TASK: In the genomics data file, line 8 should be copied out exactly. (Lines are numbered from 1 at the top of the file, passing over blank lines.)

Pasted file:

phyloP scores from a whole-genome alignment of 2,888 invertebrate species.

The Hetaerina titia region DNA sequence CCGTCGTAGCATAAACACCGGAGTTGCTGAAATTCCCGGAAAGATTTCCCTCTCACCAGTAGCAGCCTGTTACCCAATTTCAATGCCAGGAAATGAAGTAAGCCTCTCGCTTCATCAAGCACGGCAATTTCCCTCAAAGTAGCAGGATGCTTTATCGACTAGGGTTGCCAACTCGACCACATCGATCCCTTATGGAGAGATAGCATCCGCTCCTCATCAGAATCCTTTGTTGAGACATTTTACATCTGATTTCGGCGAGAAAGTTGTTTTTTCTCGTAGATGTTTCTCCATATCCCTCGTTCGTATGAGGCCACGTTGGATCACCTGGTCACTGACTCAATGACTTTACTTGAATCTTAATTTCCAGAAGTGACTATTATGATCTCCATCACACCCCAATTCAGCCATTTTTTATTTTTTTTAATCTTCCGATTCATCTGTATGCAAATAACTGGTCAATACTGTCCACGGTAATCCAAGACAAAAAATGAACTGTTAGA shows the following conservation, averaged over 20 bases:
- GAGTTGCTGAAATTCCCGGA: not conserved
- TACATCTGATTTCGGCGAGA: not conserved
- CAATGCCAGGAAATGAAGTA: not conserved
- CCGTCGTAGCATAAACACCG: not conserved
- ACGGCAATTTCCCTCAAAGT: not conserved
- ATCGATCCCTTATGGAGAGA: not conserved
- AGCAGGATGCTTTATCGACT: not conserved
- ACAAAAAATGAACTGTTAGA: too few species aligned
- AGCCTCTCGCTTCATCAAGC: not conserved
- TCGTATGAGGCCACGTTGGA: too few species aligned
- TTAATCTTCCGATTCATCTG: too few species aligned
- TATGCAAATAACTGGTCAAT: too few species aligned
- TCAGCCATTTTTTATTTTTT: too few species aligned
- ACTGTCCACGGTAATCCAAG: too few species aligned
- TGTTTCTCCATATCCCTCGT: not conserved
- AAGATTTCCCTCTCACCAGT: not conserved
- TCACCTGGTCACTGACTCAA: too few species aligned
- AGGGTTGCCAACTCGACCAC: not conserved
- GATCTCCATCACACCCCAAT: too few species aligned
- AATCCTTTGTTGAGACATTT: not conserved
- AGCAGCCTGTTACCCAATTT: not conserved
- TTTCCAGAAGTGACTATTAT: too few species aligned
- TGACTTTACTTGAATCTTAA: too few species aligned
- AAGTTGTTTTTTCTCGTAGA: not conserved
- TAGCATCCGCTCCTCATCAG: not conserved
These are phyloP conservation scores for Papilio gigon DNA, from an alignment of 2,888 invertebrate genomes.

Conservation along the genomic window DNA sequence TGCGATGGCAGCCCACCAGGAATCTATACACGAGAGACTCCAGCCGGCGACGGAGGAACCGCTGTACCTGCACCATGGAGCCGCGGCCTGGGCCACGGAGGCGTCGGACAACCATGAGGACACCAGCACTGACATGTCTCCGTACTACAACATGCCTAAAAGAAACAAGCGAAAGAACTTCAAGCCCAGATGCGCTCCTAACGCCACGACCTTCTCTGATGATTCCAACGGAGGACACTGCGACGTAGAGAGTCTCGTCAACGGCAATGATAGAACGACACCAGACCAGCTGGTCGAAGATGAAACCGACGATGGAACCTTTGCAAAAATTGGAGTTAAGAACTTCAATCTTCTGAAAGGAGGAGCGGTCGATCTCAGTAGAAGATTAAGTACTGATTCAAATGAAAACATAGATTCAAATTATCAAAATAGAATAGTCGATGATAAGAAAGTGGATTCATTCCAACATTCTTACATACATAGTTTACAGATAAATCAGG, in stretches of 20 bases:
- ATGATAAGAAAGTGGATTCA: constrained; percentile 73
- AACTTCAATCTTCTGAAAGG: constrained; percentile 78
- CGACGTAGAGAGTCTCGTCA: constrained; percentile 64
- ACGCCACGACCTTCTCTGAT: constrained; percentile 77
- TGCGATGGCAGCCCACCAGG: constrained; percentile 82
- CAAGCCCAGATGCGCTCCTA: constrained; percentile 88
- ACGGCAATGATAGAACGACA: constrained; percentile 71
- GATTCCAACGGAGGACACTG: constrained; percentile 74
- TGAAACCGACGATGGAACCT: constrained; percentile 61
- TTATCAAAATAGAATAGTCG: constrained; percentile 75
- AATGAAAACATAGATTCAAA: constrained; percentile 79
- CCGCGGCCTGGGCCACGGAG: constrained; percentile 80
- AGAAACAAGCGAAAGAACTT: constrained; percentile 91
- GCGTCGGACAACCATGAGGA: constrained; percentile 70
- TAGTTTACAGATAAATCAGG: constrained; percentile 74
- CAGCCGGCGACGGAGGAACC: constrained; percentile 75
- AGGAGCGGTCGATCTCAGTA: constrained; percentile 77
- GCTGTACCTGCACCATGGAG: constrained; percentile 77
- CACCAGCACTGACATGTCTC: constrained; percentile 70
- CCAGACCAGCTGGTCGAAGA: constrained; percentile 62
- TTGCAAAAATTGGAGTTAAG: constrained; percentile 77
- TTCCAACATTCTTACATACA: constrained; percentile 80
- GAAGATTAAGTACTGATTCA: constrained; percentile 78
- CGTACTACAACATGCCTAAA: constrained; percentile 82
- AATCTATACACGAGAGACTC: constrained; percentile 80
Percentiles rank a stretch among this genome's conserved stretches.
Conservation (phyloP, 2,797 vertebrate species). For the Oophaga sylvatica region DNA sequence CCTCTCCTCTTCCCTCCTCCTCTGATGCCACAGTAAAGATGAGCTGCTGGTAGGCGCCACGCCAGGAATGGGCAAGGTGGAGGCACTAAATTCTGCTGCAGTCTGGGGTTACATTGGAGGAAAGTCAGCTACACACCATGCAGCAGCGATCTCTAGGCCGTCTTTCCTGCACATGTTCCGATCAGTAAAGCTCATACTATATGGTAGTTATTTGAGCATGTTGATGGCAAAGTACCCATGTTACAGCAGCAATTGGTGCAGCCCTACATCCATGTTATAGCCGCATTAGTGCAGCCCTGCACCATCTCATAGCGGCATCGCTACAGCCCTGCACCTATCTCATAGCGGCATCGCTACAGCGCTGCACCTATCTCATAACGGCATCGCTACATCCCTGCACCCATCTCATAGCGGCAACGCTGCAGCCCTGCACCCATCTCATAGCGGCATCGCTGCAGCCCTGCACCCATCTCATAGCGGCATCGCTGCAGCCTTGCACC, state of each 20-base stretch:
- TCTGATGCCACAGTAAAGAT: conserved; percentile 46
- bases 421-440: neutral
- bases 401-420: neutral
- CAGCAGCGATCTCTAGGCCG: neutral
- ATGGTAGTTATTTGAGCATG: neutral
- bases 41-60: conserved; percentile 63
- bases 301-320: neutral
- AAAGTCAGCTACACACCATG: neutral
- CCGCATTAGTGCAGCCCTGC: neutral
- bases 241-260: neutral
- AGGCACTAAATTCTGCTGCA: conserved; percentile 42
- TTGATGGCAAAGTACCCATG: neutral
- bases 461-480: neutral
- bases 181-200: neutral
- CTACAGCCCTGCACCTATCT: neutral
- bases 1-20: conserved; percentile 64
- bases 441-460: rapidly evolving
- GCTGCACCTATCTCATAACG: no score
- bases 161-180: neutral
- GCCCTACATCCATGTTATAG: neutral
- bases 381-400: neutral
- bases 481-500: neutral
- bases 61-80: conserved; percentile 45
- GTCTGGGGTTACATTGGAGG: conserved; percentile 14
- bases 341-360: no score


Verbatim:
- ATCGATCCCTTATGGAGAGA: not conserved